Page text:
Insights+

The Waikikian

The following is an interview of Pete Wimberly conducted in August of 1988 as part of an awards submittal for The Waikikian. The Waikian was originally built in 1956, closed for business in 1996, and ultimately demolished to make room for the Waikikian timeshare tower. It’s fascinating to hear about the design of one of the most iconic hotels in Waikiki history from Pete himself, in his own words.

When we were asked to design the Waikikian, as a small but rather up-market hotel, for Mr. Fred Dailey and the Los Angeles Athletic Club, we felt that it was incumbent upon us to provide an architecture that was an expression of the culture of the Islands and, further, an architecture of signature. As a Waikiki hotel, the building’s primary users would be people attracted to the idea of Polynesia–informality, tropical landscaping, Pacific arts and crafts, and architecture appropriate to the climate, if not authentic reproduction of native habitat.

Then came World War II and for the duration there was no nonessential construction.

The first century-and-a-half of post-European-contact architectural response to the climate and culture of Hawaii was, essentially, to ignore it–to transplant Western architecture intact. Then came World War II and for the duration there was no nonessential construction. The decade following WWII marked the beginning of an awareness of the appropriateness of designing and building in response to local environments, conditions, cultures; also an appreciation of the considerable design potential inherent in the Pacific heritage. It was a time that we began to think and to act on ideas about development of a regional architecture for Hawaii. It was a time of “clearing new ground,” daring to ignore convention, seeking new solutions, reaching out, establishing new standards. In our work we used as a yardstick the question, “Is the solution right for this place?”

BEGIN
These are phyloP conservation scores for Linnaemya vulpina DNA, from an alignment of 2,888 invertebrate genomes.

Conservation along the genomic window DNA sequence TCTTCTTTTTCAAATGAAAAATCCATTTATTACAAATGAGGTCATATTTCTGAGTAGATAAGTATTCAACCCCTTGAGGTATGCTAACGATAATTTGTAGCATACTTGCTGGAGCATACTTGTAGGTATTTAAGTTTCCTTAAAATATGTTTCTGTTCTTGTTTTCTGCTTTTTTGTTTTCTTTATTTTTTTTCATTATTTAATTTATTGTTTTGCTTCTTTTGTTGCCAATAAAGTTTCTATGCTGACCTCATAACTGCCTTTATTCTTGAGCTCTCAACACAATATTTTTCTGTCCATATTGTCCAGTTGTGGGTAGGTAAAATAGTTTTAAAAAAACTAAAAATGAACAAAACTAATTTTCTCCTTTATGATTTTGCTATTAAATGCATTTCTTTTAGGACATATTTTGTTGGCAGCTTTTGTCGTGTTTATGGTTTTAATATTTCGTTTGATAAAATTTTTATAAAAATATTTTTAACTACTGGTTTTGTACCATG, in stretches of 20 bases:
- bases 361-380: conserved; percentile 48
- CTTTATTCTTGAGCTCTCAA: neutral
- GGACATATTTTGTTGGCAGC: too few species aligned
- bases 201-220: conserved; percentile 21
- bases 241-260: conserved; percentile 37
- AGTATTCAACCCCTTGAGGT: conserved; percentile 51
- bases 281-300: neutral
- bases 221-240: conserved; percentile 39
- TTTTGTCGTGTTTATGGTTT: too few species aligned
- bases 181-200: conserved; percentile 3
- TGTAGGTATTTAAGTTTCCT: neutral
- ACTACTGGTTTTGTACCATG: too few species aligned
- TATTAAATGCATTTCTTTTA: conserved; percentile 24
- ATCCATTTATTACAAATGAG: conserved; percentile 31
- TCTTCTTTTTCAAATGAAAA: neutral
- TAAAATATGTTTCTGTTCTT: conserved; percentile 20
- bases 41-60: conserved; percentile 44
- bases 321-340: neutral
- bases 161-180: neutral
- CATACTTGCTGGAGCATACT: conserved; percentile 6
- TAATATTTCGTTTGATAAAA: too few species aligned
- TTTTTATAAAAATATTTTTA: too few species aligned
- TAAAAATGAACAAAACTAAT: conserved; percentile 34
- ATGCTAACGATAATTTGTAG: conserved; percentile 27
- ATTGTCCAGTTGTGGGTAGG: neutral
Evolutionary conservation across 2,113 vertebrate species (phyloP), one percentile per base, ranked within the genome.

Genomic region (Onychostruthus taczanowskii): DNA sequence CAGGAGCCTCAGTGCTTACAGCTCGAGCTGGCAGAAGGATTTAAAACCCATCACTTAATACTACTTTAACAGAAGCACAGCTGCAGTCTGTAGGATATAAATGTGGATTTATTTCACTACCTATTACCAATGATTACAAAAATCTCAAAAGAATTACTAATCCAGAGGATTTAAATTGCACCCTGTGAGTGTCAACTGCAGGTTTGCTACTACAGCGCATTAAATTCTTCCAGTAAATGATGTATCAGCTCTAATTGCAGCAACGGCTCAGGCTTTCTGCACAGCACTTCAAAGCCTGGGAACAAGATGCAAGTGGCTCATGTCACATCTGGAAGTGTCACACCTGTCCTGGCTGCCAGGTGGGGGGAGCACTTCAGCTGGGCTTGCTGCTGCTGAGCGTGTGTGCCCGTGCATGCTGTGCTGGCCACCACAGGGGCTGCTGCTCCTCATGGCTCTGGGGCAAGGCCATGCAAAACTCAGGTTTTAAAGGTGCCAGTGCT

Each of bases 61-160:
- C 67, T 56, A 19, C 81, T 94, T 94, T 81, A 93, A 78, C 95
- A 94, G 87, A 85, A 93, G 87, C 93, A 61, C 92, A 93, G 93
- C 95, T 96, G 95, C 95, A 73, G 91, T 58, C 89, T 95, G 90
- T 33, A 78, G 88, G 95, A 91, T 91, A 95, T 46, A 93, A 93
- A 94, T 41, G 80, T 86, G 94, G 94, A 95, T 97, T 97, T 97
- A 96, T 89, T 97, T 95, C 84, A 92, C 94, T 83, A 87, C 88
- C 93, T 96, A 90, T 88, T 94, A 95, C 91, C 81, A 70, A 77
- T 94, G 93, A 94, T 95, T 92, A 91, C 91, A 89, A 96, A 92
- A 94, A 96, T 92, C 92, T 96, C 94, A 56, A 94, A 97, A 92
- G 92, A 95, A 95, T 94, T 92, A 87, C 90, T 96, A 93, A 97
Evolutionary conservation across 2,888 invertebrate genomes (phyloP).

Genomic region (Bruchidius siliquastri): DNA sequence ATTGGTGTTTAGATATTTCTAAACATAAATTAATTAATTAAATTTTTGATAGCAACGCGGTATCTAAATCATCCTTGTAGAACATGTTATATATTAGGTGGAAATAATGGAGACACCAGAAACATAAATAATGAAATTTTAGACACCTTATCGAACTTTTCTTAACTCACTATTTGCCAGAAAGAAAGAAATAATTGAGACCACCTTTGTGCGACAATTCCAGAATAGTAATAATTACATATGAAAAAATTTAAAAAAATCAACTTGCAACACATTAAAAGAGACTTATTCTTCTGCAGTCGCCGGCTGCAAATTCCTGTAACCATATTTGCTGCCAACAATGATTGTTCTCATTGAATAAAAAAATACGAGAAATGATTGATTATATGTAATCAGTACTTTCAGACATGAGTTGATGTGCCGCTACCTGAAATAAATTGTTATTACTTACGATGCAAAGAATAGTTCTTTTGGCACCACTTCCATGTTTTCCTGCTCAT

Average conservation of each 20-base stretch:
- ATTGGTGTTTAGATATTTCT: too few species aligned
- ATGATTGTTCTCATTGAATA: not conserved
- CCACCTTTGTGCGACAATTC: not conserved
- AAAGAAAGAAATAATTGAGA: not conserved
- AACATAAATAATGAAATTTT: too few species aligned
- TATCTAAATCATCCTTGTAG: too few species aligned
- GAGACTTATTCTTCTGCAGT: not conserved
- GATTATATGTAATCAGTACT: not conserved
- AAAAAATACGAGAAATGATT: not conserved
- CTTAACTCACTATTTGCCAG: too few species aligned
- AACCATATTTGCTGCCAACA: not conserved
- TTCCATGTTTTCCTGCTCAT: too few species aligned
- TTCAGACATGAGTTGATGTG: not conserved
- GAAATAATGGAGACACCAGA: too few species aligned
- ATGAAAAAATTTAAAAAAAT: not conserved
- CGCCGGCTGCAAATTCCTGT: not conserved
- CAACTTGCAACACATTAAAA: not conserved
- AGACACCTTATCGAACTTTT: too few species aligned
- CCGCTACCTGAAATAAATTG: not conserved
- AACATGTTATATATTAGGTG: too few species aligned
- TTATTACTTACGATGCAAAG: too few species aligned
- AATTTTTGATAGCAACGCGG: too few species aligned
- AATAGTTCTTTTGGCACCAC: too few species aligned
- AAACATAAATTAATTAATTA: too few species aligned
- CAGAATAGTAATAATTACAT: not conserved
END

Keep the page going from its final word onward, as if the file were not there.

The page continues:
It was during this period that I began my private practice in Hawaii and that our firm received the Waikikian commission. It represents one example of our response to the spirit of the time. The following is an explanation of the design of that project, primarily the Lobby Building.

The area in which the Waikikian was to be built was a long, narrow piece of ground, with only a small portion of the short side facing the public street, the Ala Moana Boulevard, which is a major entrance into Waikiki. Luckily for us, the property we had to work with for the lobby building, was situated on a curve of the Ala Moana Boulevard so that anyone entering Waikiki from that direction would have a rather long-term view of the building. We felt that the project–to be a small, un-airconditioned, two-story hotel–should suggest a Polynesian or Pacific Island theme and that the buildings should be planted in a garden.